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Hitting the Sweet Spot of Parenting

11/2/2012
Last summer, when most parents are maybe not reading the paper, I found an op-ed piece by Madeline Levine, Ph.D, a psychologist with 30 years of experience as a clinician, consultant, and educator. I have used some of that article and imagined Levine in a conversation with a parent. I hope you find this as helpful as I do.
 
Parent: I have been told that praising my child makes him feel better about himself.
 
Levine: This may seem counterintuitive, but praising children’s talents and abilities seems to rattle their confidence. …children who are not told they’re smart are more motivated to tackle increasingly difficult [in this case] puzzles. They also exhibit higher levels of confidence and show greater overall progress in problem-solving.*
 
Parent: Wow. Okay, but I have thought that telling my kid he is smart would make him work harder, be more productive.
 
Levine: Tackling more difficult [work] carries the risk of losing one’s status as “smart” and deprives kids of the thrill of choosing to work simply for its own sake, regardless of outcome.
 
Parent: So I think I can resist praising him all the time, but I can’t stand to see my child unhappy.
 
Levine: If you can’t stand to see your child unhappy, you are in the wrong business. The small challenges that start in infancy (the first whimper that doesn’t bring you running) presents the opportunity for “successful failures,” that is, failures your child can live with and grow from. To rush in too quickly, to shield them, to deprive them of those challenges, is to deprive them of the tools they will need to handle the inevitable, difficult, challenging and sometimes devastating demands of life.
 
Parent: So I shouldn’t do things for him? I shouldn’t help him to do well and be successful? I want him to do well.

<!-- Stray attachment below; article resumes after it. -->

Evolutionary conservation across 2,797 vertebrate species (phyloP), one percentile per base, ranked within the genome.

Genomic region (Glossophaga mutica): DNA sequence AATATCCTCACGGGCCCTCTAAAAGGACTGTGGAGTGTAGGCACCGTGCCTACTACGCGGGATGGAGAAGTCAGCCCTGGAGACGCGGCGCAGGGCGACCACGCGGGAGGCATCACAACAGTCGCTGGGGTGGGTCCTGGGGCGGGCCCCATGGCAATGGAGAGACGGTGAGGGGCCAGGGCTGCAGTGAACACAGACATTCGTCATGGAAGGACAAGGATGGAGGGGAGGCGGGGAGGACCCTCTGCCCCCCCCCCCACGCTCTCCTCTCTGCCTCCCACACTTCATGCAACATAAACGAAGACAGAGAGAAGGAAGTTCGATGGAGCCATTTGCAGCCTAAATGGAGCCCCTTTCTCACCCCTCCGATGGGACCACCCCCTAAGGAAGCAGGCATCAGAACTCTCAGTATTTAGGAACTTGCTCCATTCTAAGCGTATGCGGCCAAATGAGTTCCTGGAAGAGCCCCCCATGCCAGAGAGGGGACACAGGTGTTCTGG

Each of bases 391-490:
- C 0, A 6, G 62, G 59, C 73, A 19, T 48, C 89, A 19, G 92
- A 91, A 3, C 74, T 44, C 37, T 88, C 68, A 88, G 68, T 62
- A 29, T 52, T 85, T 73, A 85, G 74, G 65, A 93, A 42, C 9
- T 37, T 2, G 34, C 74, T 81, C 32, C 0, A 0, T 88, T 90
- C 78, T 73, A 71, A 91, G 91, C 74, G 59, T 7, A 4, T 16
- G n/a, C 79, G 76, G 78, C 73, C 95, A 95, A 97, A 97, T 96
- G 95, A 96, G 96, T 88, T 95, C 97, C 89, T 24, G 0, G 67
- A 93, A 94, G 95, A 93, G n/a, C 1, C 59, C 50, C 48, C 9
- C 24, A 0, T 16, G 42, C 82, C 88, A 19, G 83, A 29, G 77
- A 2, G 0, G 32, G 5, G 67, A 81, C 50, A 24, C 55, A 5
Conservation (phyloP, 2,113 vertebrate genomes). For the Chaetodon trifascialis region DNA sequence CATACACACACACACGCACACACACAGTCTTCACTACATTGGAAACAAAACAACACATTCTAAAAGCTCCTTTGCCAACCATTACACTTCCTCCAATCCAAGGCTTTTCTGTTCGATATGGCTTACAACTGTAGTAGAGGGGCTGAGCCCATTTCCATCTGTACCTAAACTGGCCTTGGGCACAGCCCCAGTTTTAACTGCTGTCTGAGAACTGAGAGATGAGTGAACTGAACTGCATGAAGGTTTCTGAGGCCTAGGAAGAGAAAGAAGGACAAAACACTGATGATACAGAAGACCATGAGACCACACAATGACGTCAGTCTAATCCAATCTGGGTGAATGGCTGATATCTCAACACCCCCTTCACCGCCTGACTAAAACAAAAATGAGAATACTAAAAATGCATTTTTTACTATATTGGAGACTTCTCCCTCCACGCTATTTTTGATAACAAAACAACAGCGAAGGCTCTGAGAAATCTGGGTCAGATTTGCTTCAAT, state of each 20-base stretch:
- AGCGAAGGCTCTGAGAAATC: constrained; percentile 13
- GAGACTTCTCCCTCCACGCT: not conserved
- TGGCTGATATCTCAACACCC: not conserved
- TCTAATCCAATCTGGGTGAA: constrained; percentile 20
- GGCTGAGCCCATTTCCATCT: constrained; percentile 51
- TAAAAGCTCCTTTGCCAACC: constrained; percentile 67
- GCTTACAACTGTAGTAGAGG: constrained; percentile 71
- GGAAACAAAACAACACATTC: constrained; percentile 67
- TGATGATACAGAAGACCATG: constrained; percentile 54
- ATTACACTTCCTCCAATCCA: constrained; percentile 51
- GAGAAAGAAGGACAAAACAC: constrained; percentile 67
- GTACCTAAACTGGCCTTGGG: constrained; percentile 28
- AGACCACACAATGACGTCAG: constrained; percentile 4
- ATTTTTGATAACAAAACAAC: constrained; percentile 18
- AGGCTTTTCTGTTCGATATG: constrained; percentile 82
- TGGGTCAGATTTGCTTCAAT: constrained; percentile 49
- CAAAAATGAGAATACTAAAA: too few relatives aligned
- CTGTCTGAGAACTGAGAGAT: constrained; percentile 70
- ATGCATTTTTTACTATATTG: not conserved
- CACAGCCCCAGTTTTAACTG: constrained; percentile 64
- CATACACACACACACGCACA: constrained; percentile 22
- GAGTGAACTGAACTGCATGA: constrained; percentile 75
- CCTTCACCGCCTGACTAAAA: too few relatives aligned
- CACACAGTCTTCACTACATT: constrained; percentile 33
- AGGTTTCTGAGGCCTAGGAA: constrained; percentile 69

Levine: While doing things for your child unnecessarily or prematurely can reduce motivation and increase dependency, it is the inability to maintain parental boundaries that most damages child development. When we do things for our children out of our own needs rather than theirs, it forces them to circumvent the most critical task of childhood: to develop a robust sense of self.
 
Parent: So how can I help him?
 
Levine: Hanging back and allowing children to make mistakes is one of the greatest challenges of parenting. It’s easier when they’re young – tolerating a stumbling toddler is far different from allowing a preteenager to meet her friends at the mall. The potential mistakes carry greater risks, and part of being a parent is minimizing risk for our children…Mastery of the world is an expanding geography for our kids; for toddlers, it’s the backyard; for preteens, the neighborhood, for teens, the wider world. But it is in the small daily risks – the taller slide, the bike ride around the block, the invitation to a new classmate – that growth takes place. In this gray area of just beyond the comfortable is where resilience is born.
 
Parent: So what do you suggest for me as a parent as I navigate this difficult job of parenting?
 
Levine: Parents must acknowledge their own anxiety. Your job is to know your child well enough to make a good call about whether he can manage a particular situation. Will you stay up worrying? Probably, but the child’s job is to grow, yours is to control your anxiety so it doesn’t get in the way of his reasonable moves toward autonomy.
 
Parent: I am not sure I can do that --
 
Levine: Decades of studies…have found that the optimal parent is one who is involved and responsive, who sets high expectations but respects her child’s autonomy. These “authoritative parents” appear to hit the sweet spot of parental involvement and generally raise children who do better academically, psychologically and socially than children whose parents are either permissive and less involved, or controlling and more involved.
 
Parents also have to make sure their own lives are fulfilling. There is no parent more vulnerable to the excesses of overparenting than an unhappy parent. One of the most important things we do for our children is to present them with a version of adult life that is appealing and worth striving for.
 
 
 
 
*Based on research by Carol Dweck, a social and developmental psychologist at Stanford University.